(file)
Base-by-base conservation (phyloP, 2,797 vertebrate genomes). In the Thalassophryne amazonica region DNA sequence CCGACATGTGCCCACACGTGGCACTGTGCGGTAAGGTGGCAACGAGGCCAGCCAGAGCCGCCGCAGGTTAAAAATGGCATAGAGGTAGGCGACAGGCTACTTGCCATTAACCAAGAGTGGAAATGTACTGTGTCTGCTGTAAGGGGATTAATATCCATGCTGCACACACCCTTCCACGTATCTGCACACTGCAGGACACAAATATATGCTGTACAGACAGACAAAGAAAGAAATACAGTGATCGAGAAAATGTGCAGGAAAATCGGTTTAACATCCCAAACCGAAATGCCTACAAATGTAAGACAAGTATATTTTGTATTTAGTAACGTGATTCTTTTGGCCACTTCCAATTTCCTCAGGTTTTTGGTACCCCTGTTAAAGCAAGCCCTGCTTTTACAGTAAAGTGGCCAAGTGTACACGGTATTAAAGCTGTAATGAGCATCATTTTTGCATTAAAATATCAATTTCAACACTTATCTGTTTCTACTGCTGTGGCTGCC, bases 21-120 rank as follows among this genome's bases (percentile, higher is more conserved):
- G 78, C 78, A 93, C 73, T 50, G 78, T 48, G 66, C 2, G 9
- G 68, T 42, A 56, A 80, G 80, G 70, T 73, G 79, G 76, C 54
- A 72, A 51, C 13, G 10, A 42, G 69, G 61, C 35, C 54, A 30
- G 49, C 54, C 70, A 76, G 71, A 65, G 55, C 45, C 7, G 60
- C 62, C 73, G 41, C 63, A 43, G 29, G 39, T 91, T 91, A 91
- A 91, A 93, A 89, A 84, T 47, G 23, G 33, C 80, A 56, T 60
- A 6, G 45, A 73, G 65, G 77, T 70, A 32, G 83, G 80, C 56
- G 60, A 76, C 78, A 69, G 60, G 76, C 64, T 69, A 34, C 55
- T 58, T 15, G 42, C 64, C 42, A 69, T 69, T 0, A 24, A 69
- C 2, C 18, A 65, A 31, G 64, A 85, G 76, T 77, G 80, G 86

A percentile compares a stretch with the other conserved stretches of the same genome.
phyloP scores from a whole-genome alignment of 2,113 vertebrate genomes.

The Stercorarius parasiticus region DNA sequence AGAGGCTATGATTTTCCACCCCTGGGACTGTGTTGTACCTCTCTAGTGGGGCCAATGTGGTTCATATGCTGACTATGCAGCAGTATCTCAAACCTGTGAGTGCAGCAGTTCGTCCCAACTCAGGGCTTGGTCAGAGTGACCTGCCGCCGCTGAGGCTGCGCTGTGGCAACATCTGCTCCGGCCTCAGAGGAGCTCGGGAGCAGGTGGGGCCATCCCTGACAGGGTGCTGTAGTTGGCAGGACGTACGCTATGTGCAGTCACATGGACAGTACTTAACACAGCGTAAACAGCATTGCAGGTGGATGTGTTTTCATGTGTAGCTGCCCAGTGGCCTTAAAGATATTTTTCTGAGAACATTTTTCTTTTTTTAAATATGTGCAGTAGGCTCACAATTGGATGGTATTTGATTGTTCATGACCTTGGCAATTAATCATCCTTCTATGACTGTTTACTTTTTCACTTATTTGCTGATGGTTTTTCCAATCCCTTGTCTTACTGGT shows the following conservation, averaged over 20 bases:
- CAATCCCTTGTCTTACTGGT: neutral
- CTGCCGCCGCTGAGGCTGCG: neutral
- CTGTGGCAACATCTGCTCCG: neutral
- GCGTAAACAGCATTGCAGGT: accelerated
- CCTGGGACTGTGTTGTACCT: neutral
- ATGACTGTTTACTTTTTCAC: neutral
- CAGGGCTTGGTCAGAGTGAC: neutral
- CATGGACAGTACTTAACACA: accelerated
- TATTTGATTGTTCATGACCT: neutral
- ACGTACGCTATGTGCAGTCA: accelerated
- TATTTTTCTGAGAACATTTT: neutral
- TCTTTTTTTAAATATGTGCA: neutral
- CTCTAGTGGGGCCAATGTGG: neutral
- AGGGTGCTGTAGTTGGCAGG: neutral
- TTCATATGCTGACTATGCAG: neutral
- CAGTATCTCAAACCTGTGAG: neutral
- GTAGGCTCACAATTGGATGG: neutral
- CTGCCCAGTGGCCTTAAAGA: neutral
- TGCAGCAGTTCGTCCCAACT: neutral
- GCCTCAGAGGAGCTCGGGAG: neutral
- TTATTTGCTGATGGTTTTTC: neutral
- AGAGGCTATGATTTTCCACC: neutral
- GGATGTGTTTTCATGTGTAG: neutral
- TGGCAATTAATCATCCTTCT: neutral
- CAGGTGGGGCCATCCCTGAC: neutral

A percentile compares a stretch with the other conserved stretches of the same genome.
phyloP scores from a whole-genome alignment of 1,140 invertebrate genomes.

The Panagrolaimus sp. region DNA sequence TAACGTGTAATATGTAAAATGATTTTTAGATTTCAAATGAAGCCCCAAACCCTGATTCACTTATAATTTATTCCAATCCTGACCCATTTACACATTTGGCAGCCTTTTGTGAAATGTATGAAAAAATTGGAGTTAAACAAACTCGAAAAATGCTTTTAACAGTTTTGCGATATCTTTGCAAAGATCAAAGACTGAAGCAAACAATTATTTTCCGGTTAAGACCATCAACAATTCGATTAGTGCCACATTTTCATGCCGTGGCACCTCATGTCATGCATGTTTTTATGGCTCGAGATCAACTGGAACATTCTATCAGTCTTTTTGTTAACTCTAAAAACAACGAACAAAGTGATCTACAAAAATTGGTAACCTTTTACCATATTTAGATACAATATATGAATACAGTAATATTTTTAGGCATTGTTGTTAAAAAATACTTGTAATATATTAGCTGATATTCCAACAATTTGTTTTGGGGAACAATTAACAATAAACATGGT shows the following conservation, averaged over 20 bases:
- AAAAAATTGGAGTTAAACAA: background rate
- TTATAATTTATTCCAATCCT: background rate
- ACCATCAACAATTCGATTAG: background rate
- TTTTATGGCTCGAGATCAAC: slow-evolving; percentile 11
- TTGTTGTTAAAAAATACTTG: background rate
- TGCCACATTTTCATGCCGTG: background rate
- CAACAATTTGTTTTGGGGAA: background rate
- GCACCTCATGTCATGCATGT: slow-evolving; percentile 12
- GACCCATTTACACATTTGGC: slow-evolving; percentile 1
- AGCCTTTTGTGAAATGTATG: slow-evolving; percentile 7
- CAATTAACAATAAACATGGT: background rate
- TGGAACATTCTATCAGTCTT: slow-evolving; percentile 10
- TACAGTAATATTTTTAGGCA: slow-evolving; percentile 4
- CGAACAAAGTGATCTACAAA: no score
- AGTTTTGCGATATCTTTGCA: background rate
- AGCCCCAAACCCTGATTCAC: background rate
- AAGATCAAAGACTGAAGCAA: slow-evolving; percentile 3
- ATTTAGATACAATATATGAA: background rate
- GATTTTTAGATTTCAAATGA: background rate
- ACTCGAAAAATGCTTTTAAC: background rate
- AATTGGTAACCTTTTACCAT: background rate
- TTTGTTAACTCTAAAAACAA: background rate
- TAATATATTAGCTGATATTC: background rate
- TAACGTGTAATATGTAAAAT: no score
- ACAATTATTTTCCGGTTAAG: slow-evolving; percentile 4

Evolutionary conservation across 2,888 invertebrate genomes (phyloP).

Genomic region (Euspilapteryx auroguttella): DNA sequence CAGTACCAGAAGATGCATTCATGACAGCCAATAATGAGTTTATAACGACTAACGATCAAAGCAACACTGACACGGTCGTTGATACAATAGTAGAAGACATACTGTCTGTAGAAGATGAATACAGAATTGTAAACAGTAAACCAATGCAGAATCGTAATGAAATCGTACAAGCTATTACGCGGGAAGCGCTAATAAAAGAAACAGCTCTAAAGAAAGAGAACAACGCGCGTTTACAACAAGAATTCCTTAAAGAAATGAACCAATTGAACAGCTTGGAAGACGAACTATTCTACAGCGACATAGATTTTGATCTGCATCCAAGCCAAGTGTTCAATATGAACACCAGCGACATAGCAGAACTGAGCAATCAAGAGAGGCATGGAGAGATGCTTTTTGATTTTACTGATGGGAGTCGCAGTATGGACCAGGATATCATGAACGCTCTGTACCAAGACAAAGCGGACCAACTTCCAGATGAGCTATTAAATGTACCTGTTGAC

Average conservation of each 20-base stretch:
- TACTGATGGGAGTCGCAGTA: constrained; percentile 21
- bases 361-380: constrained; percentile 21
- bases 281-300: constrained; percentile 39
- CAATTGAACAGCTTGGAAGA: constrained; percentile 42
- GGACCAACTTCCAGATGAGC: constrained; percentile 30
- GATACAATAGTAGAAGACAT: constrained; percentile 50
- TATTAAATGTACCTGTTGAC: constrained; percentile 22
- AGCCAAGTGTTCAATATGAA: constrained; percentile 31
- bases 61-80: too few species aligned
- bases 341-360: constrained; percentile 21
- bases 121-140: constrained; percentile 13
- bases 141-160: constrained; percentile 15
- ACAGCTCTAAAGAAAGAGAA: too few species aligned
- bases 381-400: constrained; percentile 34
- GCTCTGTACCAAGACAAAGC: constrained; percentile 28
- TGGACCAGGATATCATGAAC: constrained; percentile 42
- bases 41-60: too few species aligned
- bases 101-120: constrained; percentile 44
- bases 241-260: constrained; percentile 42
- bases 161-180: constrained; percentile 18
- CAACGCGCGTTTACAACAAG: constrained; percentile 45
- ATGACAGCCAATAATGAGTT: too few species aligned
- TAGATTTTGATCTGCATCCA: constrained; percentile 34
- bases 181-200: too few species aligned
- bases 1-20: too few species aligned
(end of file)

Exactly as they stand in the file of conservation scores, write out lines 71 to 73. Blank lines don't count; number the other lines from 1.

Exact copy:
- TACTGATGGGAGTCGCAGTA: constrained; percentile 21
- bases 361-380: constrained; percentile 21
- bases 281-300: constrained; percentile 39